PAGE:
Las Vegas Sun

November 19, 2017

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Horsford, community organizations coming together to support immigration reform


Tovin Lapan

Rep. Steven Horsford (at podium), D - Las Vegas, stands with a collection of representatives from community organizations while discussing reform of the U.S. immigration system. The congressman is flanked by (left to right) Evan Louie of the Asian American and Pacific Islander Democrats, Hugo Stanley, of the Las Vegas Pacific Islander community, Richard Boulware of the Las Vegas NAACP, Marisol Montoya, Mi Familia Vota, and Sanje Sedera, Asian American Democratic Caucus in Las Vegas. The organizations came together with Horsford on Tues. Feb. 19, 2013 to advocate for immigration reform.

U.S. Rep. Steven Horsford joined with officials from an array of Las Vegas community organizations Tuesday morning to express support for passing immigration reform legislation this year.

Horsford, a freshman congressman, sits on the House Committee on Homeland Security and is also co-chairing the Congressional Black Caucus’ task force on immigration reform.

“This is an issue that affects all communities. The immigration issue is a human-rights issue,” said Horsford, D-Nev.

Horsford was joined at the news conference at Victory Baptist Church by the church’s pastor, the Rev. Robert Fowler; Richard Boulware of the Las Vegas chapter of the NAACP; Sanje Sedera of the Asian American Democratic Caucus in Las Vegas: Evan Louie from the Asian American and Pacific Islander Democrats; Marisol Montoya of Mi Familia Vota; and Hugo Stanley of the Las Vegas Pacific Islander community.

“(The work) is just beginning, and I think the message here is that we are ready to work together to get this done in a way that all of our communities can benefit from,” Horsford said.

The community organizers encouraged Horsford to support immigration reform and shared statistics and stories on both the benefits of immigration and the need to fix a “broken” system.

Fowler said too many families are torn apart by deportations and a cumbersome system that impedes family unification.

“I recognize that immigration reform, depending on whom you speak with, can be framed in a variety of different ways,” Fowler said. “It’s a controversial topic causing many elected officials and leaders to delicately balance the message that they send forth. If we offer a faith perspective, it would be to suggest that we look for moral understanding that helps us to determine how to best approach this issue of immigration.”

Sedera said immigration reform must be truly comprehensive, addressing visas for family unification, work visas and visas for those skilled in math, science and technology fields, in addition to working on a plan for the estimated 11 million immigrants with no legal status.

“I often see students coming from many different countries to get their education in the United States, and then they leave,” he said.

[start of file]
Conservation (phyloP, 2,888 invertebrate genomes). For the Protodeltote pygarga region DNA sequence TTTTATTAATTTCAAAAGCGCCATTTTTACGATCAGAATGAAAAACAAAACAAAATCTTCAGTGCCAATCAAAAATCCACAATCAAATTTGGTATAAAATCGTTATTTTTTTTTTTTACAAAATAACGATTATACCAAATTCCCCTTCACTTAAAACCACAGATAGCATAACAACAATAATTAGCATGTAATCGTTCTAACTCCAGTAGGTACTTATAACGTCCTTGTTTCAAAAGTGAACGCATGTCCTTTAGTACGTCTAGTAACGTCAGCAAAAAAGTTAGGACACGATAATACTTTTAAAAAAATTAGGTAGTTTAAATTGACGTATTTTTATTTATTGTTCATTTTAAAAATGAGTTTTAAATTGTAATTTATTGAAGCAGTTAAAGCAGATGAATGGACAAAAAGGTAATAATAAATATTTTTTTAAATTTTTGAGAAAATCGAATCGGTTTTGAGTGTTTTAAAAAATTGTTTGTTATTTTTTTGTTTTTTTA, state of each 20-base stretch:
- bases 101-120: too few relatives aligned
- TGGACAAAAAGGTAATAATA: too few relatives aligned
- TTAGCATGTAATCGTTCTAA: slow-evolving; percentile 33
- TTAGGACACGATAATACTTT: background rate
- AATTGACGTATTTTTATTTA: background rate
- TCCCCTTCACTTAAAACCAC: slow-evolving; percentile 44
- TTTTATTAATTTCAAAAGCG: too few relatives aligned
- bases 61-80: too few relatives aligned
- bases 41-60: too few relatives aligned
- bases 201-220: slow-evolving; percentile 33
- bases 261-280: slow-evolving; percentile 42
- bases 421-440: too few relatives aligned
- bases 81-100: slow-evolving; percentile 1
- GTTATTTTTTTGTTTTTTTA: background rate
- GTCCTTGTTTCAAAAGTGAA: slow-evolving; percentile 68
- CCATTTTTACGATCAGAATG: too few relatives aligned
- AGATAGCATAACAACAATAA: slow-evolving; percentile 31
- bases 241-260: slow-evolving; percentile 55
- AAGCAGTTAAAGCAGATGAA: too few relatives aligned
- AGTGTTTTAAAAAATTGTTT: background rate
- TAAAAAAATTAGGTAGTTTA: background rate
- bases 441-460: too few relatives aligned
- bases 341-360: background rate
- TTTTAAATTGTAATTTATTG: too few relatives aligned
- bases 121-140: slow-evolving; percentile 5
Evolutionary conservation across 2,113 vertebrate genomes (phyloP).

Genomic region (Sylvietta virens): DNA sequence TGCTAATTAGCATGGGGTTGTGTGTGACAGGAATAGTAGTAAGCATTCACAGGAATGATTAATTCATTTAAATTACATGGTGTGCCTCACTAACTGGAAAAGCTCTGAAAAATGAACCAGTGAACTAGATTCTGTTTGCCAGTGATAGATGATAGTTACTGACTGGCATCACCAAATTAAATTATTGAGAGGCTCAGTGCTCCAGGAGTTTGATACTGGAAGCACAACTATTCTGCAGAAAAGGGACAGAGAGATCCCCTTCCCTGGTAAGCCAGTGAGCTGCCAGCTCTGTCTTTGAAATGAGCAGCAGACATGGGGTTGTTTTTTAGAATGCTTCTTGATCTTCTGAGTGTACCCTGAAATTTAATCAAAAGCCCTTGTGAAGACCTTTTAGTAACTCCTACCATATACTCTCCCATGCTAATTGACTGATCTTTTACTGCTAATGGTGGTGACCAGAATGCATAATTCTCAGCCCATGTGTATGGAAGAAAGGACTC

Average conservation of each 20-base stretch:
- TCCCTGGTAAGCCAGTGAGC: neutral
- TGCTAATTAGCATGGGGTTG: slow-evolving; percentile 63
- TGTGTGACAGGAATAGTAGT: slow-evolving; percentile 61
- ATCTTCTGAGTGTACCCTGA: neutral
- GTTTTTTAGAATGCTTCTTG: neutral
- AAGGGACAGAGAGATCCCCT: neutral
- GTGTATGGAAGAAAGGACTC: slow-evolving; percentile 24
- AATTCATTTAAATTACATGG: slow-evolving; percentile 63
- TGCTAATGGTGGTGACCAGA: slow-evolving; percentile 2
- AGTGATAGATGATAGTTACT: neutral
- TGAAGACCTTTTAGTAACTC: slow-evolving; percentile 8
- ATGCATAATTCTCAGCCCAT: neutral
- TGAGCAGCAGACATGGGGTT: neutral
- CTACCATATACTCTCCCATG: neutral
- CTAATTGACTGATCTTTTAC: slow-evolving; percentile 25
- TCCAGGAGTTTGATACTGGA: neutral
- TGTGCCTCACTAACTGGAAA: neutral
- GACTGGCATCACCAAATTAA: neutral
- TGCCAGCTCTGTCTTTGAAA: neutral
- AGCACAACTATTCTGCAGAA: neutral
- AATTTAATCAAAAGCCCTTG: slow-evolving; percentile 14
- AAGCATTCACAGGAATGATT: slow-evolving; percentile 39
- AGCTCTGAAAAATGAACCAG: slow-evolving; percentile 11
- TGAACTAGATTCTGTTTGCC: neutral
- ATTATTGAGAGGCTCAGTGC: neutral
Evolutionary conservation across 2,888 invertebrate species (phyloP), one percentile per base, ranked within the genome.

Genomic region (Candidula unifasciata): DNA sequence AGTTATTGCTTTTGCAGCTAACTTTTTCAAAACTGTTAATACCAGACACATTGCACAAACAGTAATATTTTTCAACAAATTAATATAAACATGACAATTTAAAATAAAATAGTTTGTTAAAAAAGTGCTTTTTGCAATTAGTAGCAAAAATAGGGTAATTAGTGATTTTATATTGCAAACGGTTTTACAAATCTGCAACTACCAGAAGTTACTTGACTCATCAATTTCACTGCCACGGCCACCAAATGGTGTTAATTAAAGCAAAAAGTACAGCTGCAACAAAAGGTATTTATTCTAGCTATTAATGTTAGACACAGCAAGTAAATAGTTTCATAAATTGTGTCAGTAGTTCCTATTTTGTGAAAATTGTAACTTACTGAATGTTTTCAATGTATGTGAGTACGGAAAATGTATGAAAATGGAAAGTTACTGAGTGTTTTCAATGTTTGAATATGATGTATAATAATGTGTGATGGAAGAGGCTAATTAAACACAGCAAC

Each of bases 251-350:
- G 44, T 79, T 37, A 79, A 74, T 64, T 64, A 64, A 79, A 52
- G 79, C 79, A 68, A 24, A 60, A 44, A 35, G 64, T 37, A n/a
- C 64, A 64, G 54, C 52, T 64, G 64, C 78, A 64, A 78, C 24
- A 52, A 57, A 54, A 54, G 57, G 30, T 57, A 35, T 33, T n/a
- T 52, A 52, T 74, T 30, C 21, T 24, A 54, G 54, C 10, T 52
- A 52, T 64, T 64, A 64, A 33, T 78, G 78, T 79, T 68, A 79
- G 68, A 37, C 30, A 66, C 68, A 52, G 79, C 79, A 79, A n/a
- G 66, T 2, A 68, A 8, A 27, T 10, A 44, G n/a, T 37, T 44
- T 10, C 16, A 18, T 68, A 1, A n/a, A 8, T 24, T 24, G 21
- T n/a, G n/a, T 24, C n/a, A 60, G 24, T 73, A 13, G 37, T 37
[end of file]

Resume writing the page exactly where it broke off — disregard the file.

Horsford echoed those thoughts, referring to policies that push foreign graduates of U.S. colleges back to their home countries “self-inflicted” brain drain.

The congressman said the Congressional Hispanic Caucus, Black Caucus and the Asian Pacific American Caucus have agreed on a platform for immigration reform with three key principles: a pathway to citizenship that is both “fair” and “earned”; continued work on border security; and greater enforcement and oversight of employers.

“A lot of times people talk about undocumented workers in ways as if they are doing something other than trying to live the American dream,” Horsford said. “It’s employers who are exploiting workers that we have to hold accountable, and right now the broken immigration system does not do that. Once we pass comprehensive immigration reform, there will be teeth in enforcement of employers so that only authorized workers can work in the United States, thereby lifting the wages and quality of life for all workers.”

Most political observers agree passing an immigration-reform package in the GOP-led House of Representatives will be more problematic than the Democratic-led Senate. Several House Republicans already have said they did not support a pathway to citizenship for immigrants residing here illegally, something Senate Majority Leader Harry Reid, D-Nev., and President Barack Obama insist must be part of the legislation.

Horsford acknowledged a lot of work remained to come to a consensus, but said, in his mind, an immigration reform deal must include a pathway to citizenship.

“One of the concerns we have in the House, based on what we heard from some of our colleagues, is that they are willing to have a worker visa program, but some of those individuals aren’t as committed to a pathway to citizenship,” Horsford said. “So, we can allow people to come here to work, but we won’t allow them to unite their families? Those are things that constituents in my district don’t support.”

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